Whaley – Available Soon!
Age: 10-11 months
Breed: Australian Shepherd mix
Weight: 40 lbs.
Say hello to Whaley! Whaley is a super sweet 10-11 month old red merle female Aussie mix with a full tail. She’s on the smaller side for an Aussie, and we guess her healthy adult weight will be around forty pounds when she’s done growing. This precious girl was bounced around a lot during her first eight or nine months of life, and while she needs a patient handler committed to continuing her training and socialization, Whaley has not let a little adversity dampen her spirit in the least! By our estimation, Whaley belonged to at least three different people before being surrendered to rescue. It wasn’t her fault she had a rough time – she was a victim of poor planning and Craigslist “free dog” ads.
Nevertheless, Whaley is a fun-loving cuddlebug who would love an active mom or dad who has plenty of time to spend with her. She would likely not do well in a situation where she would be left home alone for 8-10 hours at a time, but she could handle a full-time working parent if accommodations were made for lunchtime potty breaks and exercise (so long as mornings and evenings were full of training and play time). Whaley’s foster mom has been working on her basic obedience, crate training, and house training with success – while she doesn’t love the crate, she settles down quickly. Her house training is coming along with plenty of structure and sticking to a routine, and she loves training time (especially with toys!).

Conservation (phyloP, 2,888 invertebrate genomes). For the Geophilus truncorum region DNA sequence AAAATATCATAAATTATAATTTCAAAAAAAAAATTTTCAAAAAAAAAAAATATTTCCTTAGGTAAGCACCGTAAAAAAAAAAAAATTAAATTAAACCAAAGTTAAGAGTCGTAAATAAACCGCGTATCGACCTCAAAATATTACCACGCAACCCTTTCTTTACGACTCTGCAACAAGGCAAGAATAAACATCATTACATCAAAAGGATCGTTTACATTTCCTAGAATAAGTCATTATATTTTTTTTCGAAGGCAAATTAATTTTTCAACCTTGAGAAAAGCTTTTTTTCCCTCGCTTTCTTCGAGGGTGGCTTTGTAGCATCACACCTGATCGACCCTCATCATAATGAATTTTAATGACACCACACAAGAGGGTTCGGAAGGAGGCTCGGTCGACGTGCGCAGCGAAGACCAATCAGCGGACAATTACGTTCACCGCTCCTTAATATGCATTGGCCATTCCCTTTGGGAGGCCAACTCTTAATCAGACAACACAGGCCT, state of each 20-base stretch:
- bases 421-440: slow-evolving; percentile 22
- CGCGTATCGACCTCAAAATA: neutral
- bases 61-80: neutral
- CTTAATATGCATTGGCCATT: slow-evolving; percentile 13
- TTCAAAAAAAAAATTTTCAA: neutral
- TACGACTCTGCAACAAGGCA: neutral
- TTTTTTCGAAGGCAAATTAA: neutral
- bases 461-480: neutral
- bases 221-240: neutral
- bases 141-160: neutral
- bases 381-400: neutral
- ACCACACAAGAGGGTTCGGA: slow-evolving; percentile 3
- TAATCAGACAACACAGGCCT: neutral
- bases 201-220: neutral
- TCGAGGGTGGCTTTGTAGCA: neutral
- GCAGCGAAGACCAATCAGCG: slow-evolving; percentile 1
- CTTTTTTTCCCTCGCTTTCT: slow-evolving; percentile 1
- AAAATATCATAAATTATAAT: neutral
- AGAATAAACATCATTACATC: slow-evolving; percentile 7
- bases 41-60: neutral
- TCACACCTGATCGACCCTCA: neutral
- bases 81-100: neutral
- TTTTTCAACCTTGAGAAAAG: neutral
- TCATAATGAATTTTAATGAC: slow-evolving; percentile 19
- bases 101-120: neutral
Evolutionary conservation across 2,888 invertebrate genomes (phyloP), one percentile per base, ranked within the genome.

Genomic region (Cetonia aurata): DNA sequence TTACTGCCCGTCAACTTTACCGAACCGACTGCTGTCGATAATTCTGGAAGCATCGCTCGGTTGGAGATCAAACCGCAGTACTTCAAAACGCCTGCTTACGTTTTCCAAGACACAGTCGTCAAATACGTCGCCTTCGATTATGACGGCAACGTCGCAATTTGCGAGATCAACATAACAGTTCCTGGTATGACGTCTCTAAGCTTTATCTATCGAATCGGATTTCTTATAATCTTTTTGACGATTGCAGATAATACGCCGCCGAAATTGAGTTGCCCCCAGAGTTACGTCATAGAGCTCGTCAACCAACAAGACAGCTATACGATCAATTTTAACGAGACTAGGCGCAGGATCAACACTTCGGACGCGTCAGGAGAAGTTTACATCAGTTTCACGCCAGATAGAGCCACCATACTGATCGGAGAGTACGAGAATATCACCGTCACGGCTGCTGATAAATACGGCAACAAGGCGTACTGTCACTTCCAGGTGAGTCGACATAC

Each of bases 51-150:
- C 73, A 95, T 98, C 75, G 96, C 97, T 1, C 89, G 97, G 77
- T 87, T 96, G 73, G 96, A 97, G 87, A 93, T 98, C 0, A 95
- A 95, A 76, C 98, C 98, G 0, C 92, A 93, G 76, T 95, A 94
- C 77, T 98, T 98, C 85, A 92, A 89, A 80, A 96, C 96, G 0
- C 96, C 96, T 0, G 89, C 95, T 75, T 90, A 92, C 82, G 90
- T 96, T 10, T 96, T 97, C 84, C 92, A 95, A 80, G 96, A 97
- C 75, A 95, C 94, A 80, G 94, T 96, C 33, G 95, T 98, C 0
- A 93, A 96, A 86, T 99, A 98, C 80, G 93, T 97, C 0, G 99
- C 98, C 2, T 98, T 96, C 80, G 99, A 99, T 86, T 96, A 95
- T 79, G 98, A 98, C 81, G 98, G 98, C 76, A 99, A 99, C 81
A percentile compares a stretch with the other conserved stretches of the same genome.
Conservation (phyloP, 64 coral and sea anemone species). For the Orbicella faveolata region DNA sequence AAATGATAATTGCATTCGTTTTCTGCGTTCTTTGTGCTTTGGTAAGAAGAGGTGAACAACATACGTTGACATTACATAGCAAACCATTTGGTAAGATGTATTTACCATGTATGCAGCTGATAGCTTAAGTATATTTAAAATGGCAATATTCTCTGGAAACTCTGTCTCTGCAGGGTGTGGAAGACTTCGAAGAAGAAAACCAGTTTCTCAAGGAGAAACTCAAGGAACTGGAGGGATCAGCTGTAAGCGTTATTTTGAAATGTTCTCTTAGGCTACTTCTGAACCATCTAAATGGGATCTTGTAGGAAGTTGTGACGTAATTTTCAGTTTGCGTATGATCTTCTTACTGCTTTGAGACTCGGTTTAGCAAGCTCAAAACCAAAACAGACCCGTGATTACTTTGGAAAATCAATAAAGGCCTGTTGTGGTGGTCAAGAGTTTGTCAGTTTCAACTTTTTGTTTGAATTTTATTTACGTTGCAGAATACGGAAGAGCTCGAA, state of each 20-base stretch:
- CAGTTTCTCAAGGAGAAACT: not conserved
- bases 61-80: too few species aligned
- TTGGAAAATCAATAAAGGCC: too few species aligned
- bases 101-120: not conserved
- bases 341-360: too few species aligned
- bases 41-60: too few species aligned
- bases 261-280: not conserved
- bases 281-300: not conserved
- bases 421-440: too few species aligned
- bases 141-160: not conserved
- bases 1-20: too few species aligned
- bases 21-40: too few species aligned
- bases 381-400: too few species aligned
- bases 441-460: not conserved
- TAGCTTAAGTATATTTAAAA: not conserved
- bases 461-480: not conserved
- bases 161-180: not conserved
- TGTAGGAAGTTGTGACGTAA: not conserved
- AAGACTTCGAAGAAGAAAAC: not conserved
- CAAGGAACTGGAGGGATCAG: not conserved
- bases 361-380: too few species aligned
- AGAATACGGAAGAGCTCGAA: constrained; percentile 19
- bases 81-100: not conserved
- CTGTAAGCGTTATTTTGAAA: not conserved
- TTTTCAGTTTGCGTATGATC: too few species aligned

Whaley is fostered with other dogs, and gets along well with all of them. Since she came to foster, she has shown no aggression with other dogs at all; however, she can be a bit pushy when she wants to play, and she will sometimes bark in other dogs’ faces if they don’t wrestle with her when she wants them to. She’s not always savvy with canine social cues (though, she’s getting much better!), so sometimes she doesn’t pick up on another dog’s warnings to buzz off. Because of this, Whaley would do best either as an only dog, or in a home with very tolerant dog siblings. Dogs with less patience may become frustrated with her antics and lash out if not watched carefully. Whaley has also done well with dog-savvy cats – she will chase a cat that runs, but she’s shown no aggressive behaviors toward felines.
Despite being a very friendly, sweet pup, Whaley would not do well in a home with children under the age of 8-10. She is easily excitable, and when she gets amped up and ready to play, her first instinct is to start nipping/nibbling. While these are not “aggressive” behaviors at all, a herding nip can still be quite painful – especially for a child who doesn’t understand. Since coming to foster, Whaley has been learning not to nip people, but she’s a puppy and still doesn’t always think before acting. Overall, Whaley’s interactions with people are very positive and enjoyable. She seems to prefer men, but she is her foster mom’s shadow during the day.
Whaley does have a peculiar gait, so CHAR had a vet take x-rays and inspect for any structural issues immediately upon coming to rescue. It turns out that Whaley has beautiful hips, and the vet thinks that she may have some very mild neurological issues